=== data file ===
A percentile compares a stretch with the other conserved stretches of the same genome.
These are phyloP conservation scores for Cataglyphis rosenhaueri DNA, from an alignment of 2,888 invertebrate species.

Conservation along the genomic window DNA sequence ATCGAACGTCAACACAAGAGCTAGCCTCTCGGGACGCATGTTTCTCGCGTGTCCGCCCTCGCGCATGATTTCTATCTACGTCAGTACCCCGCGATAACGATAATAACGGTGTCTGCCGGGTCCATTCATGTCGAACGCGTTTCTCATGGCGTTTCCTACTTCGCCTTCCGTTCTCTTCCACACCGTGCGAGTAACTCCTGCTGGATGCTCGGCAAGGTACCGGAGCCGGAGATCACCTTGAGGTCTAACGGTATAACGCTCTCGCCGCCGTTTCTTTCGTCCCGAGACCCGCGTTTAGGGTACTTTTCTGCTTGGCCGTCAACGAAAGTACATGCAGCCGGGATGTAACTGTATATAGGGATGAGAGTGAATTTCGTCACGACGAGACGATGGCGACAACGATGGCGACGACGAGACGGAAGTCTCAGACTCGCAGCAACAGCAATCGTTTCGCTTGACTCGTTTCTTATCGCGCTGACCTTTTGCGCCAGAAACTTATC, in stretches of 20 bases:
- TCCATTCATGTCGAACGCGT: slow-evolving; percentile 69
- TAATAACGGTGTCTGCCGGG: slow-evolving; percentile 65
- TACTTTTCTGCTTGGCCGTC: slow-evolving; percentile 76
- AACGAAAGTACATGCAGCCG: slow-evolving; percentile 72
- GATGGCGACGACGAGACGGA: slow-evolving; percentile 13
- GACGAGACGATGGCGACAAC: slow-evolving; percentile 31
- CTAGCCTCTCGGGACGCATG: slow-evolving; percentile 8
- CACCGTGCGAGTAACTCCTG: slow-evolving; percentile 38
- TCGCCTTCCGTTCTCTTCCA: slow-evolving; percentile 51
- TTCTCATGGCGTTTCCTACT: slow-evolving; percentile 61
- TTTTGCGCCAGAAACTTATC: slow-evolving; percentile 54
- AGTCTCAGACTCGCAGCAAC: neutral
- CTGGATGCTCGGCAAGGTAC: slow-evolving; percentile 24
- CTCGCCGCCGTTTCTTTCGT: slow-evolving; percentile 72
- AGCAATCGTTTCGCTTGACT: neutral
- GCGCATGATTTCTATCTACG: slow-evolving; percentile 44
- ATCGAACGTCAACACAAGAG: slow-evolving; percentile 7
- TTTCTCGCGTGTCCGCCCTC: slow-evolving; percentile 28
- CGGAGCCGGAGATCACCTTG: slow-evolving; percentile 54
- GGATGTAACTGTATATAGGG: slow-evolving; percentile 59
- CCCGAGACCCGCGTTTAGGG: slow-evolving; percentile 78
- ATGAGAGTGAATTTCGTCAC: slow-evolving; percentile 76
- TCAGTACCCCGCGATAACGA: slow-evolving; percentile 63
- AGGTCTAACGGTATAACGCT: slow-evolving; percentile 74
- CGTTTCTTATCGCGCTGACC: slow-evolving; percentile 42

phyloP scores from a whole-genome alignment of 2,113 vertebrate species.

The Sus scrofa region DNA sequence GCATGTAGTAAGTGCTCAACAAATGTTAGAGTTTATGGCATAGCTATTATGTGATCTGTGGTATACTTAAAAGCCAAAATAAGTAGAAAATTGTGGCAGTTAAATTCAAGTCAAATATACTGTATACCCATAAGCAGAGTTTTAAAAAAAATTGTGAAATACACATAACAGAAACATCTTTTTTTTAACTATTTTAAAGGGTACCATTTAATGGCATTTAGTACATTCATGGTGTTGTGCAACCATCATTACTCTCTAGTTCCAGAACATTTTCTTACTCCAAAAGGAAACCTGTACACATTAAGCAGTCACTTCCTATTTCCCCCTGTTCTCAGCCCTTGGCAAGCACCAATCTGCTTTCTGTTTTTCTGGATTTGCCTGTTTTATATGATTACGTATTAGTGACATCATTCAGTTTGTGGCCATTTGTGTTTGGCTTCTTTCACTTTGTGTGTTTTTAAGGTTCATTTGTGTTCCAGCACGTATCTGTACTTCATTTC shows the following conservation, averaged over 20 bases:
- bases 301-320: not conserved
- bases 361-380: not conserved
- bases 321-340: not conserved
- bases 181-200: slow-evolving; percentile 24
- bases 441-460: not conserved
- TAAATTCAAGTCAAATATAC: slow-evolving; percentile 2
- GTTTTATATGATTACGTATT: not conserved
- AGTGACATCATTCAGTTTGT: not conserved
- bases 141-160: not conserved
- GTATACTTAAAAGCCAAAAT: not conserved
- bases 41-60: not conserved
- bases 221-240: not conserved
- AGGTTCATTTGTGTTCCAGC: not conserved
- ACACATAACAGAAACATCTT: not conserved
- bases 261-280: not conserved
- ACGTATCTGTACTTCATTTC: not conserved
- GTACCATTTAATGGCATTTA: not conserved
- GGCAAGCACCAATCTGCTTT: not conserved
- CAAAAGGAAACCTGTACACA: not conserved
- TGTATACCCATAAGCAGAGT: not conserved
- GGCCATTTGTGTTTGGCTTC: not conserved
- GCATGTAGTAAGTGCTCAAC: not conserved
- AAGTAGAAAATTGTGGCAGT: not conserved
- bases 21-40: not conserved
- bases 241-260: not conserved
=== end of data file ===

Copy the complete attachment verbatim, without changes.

A percentile compares a stretch with the other conserved stretches of the same genome.
These are phyloP conservation scores for Cataglyphis rosenhaueri DNA, from an alignment of 2,888 invertebrate species.

Conservation along the genomic window DNA sequence ATCGAACGTCAACACAAGAGCTAGCCTCTCGGGACGCATGTTTCTCGCGTGTCCGCCCTCGCGCATGATTTCTATCTACGTCAGTACCCCGCGATAACGATAATAACGGTGTCTGCCGGGTCCATTCATGTCGAACGCGTTTCTCATGGCGTTTCCTACTTCGCCTTCCGTTCTCTTCCACACCGTGCGAGTAACTCCTGCTGGATGCTCGGCAAGGTACCGGAGCCGGAGATCACCTTGAGGTCTAACGGTATAACGCTCTCGCCGCCGTTTCTTTCGTCCCGAGACCCGCGTTTAGGGTACTTTTCTGCTTGGCCGTCAACGAAAGTACATGCAGCCGGGATGTAACTGTATATAGGGATGAGAGTGAATTTCGTCACGACGAGACGATGGCGACAACGATGGCGACGACGAGACGGAAGTCTCAGACTCGCAGCAACAGCAATCGTTTCGCTTGACTCGTTTCTTATCGCGCTGACCTTTTGCGCCAGAAACTTATC, in stretches of 20 bases:
- TCCATTCATGTCGAACGCGT: slow-evolving; percentile 69
- TAATAACGGTGTCTGCCGGG: slow-evolving; percentile 65
- TACTTTTCTGCTTGGCCGTC: slow-evolving; percentile 76
- AACGAAAGTACATGCAGCCG: slow-evolving; percentile 72
- GATGGCGACGACGAGACGGA: slow-evolving; percentile 13
- GACGAGACGATGGCGACAAC: slow-evolving; percentile 31
- CTAGCCTCTCGGGACGCATG: slow-evolving; percentile 8
- CACCGTGCGAGTAACTCCTG: slow-evolving; percentile 38
- TCGCCTTCCGTTCTCTTCCA: slow-evolving; percentile 51
- TTCTCATGGCGTTTCCTACT: slow-evolving; percentile 61
- TTTTGCGCCAGAAACTTATC: slow-evolving; percentile 54
- AGTCTCAGACTCGCAGCAAC: neutral
- CTGGATGCTCGGCAAGGTAC: slow-evolving; percentile 24
- CTCGCCGCCGTTTCTTTCGT: slow-evolving; percentile 72
- AGCAATCGTTTCGCTTGACT: neutral
- GCGCATGATTTCTATCTACG: slow-evolving; percentile 44
- ATCGAACGTCAACACAAGAG: slow-evolving; percentile 7
- TTTCTCGCGTGTCCGCCCTC: slow-evolving; percentile 28
- CGGAGCCGGAGATCACCTTG: slow-evolving; percentile 54
- GGATGTAACTGTATATAGGG: slow-evolving; percentile 59
- CCCGAGACCCGCGTTTAGGG: slow-evolving; percentile 78
- ATGAGAGTGAATTTCGTCAC: slow-evolving; percentile 76
- TCAGTACCCCGCGATAACGA: slow-evolving; percentile 63
- AGGTCTAACGGTATAACGCT: slow-evolving; percentile 74
- CGTTTCTTATCGCGCTGACC: slow-evolving; percentile 42

phyloP scores from a whole-genome alignment of 2,113 vertebrate species.

The Sus scrofa region DNA sequence GCATGTAGTAAGTGCTCAACAAATGTTAGAGTTTATGGCATAGCTATTATGTGATCTGTGGTATACTTAAAAGCCAAAATAAGTAGAAAATTGTGGCAGTTAAATTCAAGTCAAATATACTGTATACCCATAAGCAGAGTTTTAAAAAAAATTGTGAAATACACATAACAGAAACATCTTTTTTTTAACTATTTTAAAGGGTACCATTTAATGGCATTTAGTACATTCATGGTGTTGTGCAACCATCATTACTCTCTAGTTCCAGAACATTTTCTTACTCCAAAAGGAAACCTGTACACATTAAGCAGTCACTTCCTATTTCCCCCTGTTCTCAGCCCTTGGCAAGCACCAATCTGCTTTCTGTTTTTCTGGATTTGCCTGTTTTATATGATTACGTATTAGTGACATCATTCAGTTTGTGGCCATTTGTGTTTGGCTTCTTTCACTTTGTGTGTTTTTAAGGTTCATTTGTGTTCCAGCACGTATCTGTACTTCATTTC shows the following conservation, averaged over 20 bases:
- bases 301-320: not conserved
- bases 361-380: not conserved
- bases 321-340: not conserved
- bases 181-200: slow-evolving; percentile 24
- bases 441-460: not conserved
- TAAATTCAAGTCAAATATAC: slow-evolving; percentile 2
- GTTTTATATGATTACGTATT: not conserved
- AGTGACATCATTCAGTTTGT: not conserved
- bases 141-160: not conserved
- GTATACTTAAAAGCCAAAAT: not conserved
- bases 41-60: not conserved
- bases 221-240: not conserved
- AGGTTCATTTGTGTTCCAGC: not conserved
- ACACATAACAGAAACATCTT: not conserved
- bases 261-280: not conserved
- ACGTATCTGTACTTCATTTC: not conserved
- GTACCATTTAATGGCATTTA: not conserved
- GGCAAGCACCAATCTGCTTT: not conserved
- CAAAAGGAAACCTGTACACA: not conserved
- TGTATACCCATAAGCAGAGT: not conserved
- GGCCATTTGTGTTTGGCTTC: not conserved
- GCATGTAGTAAGTGCTCAAC: not conserved
- AAGTAGAAAATTGTGGCAGT: not conserved
- bases 21-40: not conserved
- bases 241-260: not conserved